What Happens the Day You Stop Drinking Alcohol?
Drinking alcohol can have many impacts on our lives, but among the most prevalent areas is our physical, emotional, and psychological health. With continued use, it can even change the way our brains function and process information – changing how we behave and react.
These effects are often reversible when one abstains from drinking alcohol, however.
Below is an outline of what you may experience as you quit alcohol and start upon your happier, and healthier life.
The Day You Stop Drinking
After your first 12-24 hours without alcohol, you may begin to start feeling the beginnings of withdrawal. (NOTE: alcohol withdrawal can be fatal, please consult with a physician). Some common symptoms include: anxiety, insomnia, nausea, and abdominal pain. Also, because alcohol has a diuretic effect on the body, you may be feeling more dehydrated than you would normally.
To help you out during the first day, make sure to drink plenty of water and eat plenty of healthy food. Good nutrition is always a must, but could potentially help you more these next few hours. One positive during this time frame is that your blood sugar begins to normalize, starting your body’s detox process.
24-48 Hours After the Day You Stop Drinking
This time frame may be the most climactic in terms of withdrawal symptom onset. Some common symptoms you may experience include: high blood pressure, increased body temperature, breathing abnormalities, irregular heart rate, sweating, confusion, irritability, and mood disturbances.
Some less common symptoms of alcohol withdrawal can also occur. The term for this grouping of symptoms is delirium tremens (DTs). Delirium tremens (DTs) only occurs in 3-5% of those experiencing alcohol withdrawal, but the symptoms are worth mentioning. The symptoms of DTs include: hallucinations, fever, agitation, severe confusion, and seizures. These symptoms may occur without warning. Without medical treatment, DTs can be fatal. If you used frequently, regularly, and in high quantities, you should complete your detox under the watch of a medical professional to ensure early treatment if you do have any of these symptoms.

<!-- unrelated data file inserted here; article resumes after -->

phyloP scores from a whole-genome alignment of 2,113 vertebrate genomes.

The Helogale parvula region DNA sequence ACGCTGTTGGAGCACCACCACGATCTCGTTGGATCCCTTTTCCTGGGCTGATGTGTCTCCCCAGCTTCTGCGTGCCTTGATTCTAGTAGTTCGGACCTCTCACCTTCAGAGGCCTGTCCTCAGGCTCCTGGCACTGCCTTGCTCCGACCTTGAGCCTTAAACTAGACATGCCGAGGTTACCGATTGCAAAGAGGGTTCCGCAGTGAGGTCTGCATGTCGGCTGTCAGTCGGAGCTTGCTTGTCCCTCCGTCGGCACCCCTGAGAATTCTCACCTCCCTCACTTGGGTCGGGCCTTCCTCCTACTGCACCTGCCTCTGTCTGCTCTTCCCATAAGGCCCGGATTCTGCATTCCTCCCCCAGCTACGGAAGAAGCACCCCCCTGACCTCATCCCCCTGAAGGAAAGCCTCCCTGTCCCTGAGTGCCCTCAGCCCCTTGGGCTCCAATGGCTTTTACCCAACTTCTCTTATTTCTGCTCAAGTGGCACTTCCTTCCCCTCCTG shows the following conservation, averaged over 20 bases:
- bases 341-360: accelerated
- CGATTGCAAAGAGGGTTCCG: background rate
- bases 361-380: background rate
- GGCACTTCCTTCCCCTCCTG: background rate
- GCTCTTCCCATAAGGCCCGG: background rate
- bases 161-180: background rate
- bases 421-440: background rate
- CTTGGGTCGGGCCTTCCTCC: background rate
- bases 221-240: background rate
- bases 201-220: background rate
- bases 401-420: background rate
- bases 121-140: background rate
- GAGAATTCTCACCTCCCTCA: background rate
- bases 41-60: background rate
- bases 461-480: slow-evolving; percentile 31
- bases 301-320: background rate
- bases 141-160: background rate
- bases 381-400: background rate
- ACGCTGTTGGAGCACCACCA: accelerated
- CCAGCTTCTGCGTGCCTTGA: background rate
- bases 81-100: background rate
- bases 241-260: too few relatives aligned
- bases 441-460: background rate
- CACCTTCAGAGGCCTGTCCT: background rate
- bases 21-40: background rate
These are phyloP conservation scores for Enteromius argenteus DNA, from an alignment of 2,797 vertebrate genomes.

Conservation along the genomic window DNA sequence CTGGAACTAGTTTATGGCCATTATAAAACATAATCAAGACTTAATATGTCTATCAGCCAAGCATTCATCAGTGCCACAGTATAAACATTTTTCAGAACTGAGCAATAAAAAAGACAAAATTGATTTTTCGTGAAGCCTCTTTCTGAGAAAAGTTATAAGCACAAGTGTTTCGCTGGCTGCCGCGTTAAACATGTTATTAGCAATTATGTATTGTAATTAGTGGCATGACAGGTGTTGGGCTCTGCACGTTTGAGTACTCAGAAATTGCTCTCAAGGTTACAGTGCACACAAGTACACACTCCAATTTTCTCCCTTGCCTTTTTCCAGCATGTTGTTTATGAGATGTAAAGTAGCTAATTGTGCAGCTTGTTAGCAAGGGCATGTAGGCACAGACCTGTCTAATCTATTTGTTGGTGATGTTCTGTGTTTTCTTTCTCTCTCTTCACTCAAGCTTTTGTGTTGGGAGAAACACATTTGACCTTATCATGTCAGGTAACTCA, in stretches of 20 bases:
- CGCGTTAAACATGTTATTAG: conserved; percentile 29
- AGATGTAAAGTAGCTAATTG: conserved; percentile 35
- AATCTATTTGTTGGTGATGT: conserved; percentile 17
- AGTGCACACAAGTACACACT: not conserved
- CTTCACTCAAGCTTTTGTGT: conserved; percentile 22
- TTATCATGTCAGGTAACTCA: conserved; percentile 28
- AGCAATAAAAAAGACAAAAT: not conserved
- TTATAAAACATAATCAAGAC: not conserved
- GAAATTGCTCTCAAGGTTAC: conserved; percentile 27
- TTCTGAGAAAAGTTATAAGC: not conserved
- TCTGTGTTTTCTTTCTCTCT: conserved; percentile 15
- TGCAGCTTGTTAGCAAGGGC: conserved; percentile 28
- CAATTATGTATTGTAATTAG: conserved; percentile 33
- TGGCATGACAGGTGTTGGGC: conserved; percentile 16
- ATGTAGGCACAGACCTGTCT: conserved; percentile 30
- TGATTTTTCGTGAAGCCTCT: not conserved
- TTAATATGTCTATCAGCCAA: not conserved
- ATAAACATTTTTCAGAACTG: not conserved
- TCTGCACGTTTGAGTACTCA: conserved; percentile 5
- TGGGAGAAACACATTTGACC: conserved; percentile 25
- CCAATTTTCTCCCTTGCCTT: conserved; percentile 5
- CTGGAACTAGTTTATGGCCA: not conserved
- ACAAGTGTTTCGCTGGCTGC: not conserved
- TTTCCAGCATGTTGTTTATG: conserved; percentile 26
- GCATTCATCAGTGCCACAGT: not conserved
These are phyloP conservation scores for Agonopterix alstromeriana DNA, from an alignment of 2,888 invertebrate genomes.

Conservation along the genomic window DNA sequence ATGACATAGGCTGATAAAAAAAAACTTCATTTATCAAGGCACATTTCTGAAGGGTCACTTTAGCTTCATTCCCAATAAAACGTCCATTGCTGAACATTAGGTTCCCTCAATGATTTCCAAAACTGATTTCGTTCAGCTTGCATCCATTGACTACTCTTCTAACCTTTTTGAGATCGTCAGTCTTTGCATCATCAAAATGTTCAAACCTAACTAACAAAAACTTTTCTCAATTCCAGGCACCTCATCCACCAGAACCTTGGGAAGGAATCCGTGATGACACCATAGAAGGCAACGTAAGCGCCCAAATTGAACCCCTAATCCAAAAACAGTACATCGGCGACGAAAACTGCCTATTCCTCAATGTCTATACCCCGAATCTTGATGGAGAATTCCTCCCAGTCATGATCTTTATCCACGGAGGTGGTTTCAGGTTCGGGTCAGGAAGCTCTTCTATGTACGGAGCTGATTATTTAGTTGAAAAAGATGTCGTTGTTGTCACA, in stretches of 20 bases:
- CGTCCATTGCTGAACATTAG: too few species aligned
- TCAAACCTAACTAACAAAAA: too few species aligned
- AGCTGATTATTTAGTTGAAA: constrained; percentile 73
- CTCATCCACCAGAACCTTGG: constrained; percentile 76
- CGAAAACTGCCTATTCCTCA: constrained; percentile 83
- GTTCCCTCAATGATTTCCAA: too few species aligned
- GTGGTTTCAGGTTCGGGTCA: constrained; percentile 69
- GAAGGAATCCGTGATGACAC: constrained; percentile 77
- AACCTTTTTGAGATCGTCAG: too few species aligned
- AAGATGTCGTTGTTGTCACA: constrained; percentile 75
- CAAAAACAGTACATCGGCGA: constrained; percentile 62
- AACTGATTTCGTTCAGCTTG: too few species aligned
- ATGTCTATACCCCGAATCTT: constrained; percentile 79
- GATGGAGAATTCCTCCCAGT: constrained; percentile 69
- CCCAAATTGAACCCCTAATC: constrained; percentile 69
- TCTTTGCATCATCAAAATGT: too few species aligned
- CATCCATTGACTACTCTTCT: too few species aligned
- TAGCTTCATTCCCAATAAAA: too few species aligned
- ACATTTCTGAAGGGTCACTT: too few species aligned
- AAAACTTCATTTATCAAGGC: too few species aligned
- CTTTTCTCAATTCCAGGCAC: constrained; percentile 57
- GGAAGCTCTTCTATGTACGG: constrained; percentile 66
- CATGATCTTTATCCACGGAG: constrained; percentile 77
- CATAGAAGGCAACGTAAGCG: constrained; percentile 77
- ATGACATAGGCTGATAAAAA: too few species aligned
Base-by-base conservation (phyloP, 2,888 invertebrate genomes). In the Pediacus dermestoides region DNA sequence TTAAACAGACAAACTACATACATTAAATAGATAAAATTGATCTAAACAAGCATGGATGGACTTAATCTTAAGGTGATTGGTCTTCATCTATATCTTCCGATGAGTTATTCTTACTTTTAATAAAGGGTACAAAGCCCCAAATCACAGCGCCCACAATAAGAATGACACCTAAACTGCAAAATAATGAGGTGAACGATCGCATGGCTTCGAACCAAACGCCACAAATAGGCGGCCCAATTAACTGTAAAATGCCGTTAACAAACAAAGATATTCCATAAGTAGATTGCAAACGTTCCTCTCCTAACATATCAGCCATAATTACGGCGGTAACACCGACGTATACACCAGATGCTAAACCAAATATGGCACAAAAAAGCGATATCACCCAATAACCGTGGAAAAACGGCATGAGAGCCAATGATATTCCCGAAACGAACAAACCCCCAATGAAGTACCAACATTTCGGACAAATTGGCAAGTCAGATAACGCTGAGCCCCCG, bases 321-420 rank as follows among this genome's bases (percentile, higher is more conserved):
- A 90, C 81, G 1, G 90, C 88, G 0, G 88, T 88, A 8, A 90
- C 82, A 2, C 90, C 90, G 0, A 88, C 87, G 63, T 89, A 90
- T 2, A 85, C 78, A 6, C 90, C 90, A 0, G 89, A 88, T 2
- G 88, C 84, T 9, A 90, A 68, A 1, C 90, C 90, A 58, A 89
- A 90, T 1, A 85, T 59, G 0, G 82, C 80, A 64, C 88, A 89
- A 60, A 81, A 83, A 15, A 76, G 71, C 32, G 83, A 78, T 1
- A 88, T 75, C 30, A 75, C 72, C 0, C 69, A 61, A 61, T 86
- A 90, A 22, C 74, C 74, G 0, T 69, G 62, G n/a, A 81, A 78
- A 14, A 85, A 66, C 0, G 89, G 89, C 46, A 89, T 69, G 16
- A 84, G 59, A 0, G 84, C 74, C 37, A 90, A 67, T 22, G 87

Do not fret – after the 48-hour mark, the biggest alcohol detox hurdle is over! Blood pressure and body temperature should both begin to normalize, and things should be looking up from here.
72 Hours After the Day You Stop Drinking
Depending on how much you used, you may start to feel better. By now you might be feeling back to your normal self physically and mentally. Generally speaking, you might be done feeling the symptoms of alcohol withdrawal, or at least beginning to notice them going away. If you used constantly and never allowed your body time without alcohol, then you probably are still experiencing symptoms at full force. Food cravings related to alcohol (primarily cravings for carbohydrate rich foods) may also begin to subside.
5-7 Days After the Day You Stop Drinking
If you used frequently, regularly, and in high quantities, symptoms should start becoming less intense and you should start feeling generally better. Also, you begin to get deeper, more restful sleep than you did while you were using, increasing your energy and awareness. You begin to feel more hydrated, and as a result your skin starts looking fresher, and skin conditions like dandruff, rosacea, and eczema, if you have them, begin to improve. You may also notice intense cravings for sugar as a result of no longer consuming the high quantities of sugar in alcohol.
One Month After the Day You Stop Drinking
One month without alcohol will start to have positive impacts on your liver. Liver fat can reduce, on average by 15%, allowing for improved function and a better ability to filter out toxins. This mean the liver is back to being able to do its job!
The fat doesn’t just start coming off of your liver, as you may also begin to notice a decrease in belly fat. Alcohol contains many empty calories and increases appetite – one month without may start showing results on the waistline. The biggest improvement for your skin health generally occurs around the four-week mark as well.
Away from vanity, some positive changes for your mental health should also be made around this time. If you haven’t already, you should begin to seek out support for your recovery efforts. Whether it be a group, a therapist who specializes in addiction, or another addiction related professional, support during this time will help prevent a relapse. On average, the first six months of sobriety are the most difficult and have the highest rate of relapse. Getting support early on will help decrease that likelihood for you.
One Year After the Day You Stop Drinking
After a year without alcohol, your liver should be fully restored to peak functioning. Also, many people lose a significant amount of belly fat by this point; thirteen pounds on average. Finally, your risk lowers drastically for mouth, liver, and breast cancer.
One year down, one day at a time to go.
Summit Hill Wellness is here to give you the support you need to get to day one… two… 365… and beyond.